God’s desire is to turn our hearts back to our Father in heaven, and to see that His heart is for us. This is a fatherless generation, a strategy of the enemy to steal destiny by separating and removing fathers from their families, but we do not have to be part of it. We do not need to have an orphan spirit.

  • Orphans have no parents
  • Orphans have no inheritance
  • Orphans have no home
  • Orphans have no connection to heritage
  • Orphans think like slaves

A son or a slave?

Let’s ask ourselves, do we think and act like a son or a slave? It may not be black-and-white: perhaps sometimes we think and act like sons but then slip back into thinking and acting as slaves. De we identify with slavery or sonship? Do we know our identity as a son, our royal identity as a son of the king?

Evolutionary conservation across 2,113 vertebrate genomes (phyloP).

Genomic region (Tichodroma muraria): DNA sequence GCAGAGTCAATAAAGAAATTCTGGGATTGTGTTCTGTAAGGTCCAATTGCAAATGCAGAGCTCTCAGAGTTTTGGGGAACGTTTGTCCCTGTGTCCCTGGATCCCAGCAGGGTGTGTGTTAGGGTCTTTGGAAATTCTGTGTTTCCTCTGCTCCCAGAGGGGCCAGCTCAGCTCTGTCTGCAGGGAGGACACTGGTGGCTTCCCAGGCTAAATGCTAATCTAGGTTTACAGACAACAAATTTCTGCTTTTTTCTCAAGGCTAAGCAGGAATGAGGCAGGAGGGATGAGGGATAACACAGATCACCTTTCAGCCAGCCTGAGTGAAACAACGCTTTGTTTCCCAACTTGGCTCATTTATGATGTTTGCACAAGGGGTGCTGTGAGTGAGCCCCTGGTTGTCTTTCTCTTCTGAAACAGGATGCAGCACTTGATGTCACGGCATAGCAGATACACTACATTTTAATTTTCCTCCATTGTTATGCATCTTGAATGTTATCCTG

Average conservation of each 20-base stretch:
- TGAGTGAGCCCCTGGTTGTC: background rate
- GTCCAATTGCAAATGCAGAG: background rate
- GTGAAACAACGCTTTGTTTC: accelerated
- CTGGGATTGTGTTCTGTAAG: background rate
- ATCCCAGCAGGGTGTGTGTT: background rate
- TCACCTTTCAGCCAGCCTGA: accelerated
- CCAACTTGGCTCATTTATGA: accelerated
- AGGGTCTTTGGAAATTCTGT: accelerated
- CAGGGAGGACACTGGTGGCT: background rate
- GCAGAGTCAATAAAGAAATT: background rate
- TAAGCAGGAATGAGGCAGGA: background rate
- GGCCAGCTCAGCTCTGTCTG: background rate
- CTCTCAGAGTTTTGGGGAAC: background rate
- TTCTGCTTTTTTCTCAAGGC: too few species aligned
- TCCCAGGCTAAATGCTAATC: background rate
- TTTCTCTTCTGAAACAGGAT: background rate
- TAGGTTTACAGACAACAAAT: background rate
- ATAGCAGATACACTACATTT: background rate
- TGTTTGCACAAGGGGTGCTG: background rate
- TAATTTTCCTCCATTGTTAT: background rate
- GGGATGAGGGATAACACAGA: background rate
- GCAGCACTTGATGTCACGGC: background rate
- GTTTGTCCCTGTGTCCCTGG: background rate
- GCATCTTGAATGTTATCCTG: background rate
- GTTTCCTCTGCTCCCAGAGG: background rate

God wants to heal your father- (or mother-, or other relationship-) wounds. He wants to remove the scars that are on your life. He wants you to have a home in Him. He wants you to know you are adopted, accepted, and loved. He wants you to know and fulfil your destiny.

Will you allow God to be your Father? Or will you allow your relationship with your earthly father to rob you of that intimacy?

Will you trust Him with your heart? If your heart has been damaged, if you have been betrayed, disappointed, let down and hurt, then it is no small thing to trust someone with your heart again (even if that someone is God). It is a choice, and a choice that comes with risk attached.

Will you allow him to deliver you from an orphan spirit? Will you lay down your old natural identity? Will you pick up your new supernatural identity?